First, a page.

http://www.handingchao.com/titanic-survivors-true-stories-about-titanic-disaster/
 
Jul 9, 2000
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>>If so,This may well explain why Captain Smith never slowed down the Titanic,<<

There's really a lot more to it then that. The Titanic wasn't operated in a manner which was in any way different from the way any of the other North Atlantic mail boats was run. So long as they could see where they were going, the perception was that there was no reason to slow down.

Some lines such as the Canadian Pacific concern already knew that this was a bad idea and wouldn't allow it's ships to run into icefields for any reason, but this line was a far seeing minority. For everybody else, it was business as usual.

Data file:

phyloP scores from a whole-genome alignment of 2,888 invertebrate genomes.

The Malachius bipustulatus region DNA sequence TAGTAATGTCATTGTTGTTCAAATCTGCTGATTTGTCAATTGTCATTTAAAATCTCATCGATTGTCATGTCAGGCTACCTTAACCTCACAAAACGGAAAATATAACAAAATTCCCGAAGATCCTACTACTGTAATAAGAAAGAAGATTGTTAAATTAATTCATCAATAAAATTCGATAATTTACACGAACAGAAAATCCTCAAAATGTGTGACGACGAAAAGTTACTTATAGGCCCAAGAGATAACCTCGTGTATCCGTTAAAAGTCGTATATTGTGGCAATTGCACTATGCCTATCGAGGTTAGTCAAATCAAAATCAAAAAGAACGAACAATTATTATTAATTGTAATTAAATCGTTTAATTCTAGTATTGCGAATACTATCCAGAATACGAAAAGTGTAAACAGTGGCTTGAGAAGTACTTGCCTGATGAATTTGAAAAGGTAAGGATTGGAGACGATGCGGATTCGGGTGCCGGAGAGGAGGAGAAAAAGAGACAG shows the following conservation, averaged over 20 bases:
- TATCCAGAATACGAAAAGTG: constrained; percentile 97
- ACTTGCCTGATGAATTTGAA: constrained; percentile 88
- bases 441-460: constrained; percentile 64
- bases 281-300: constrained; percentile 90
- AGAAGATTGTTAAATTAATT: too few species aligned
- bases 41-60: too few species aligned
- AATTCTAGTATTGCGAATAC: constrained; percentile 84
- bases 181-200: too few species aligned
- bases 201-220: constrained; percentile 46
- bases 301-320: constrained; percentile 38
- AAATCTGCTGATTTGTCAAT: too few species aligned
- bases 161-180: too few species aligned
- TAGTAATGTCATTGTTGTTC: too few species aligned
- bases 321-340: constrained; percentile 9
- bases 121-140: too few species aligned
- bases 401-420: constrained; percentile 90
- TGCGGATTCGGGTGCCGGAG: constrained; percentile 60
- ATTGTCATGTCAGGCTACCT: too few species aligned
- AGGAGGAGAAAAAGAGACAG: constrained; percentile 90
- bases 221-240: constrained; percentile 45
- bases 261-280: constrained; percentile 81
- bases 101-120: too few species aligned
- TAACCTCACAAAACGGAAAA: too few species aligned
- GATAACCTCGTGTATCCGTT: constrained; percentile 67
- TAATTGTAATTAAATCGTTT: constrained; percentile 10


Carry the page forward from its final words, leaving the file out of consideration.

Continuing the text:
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Anna Mcpherson

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Hallo Michael. You confirmed "The Titanic wasn't operated in a manner which was in any way different from the way any of the other North Atlantic mail boats was run"

Could there be one way different "operated in a manner" from other liners to the Olympic class liners,the unsinkable olympic class liners?
I am not entirely sure on this but was not the Olympic class liners the only ones that was class as unsinkable at the time of the Titanic accident?
The Titanic crew were thinking different from other crew from other smaller vessels that were not deemed unsinkable?

Micheal,In you're own opinion,what did you think the man meant in the video about the Titanic crew thought about the Titanic? I would like a second opinion from someone with more knowledge than I have.
Yours truly
 

Dave Gittins

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This 'unsinkable' thing has been done to death and some very silly things have been said about it.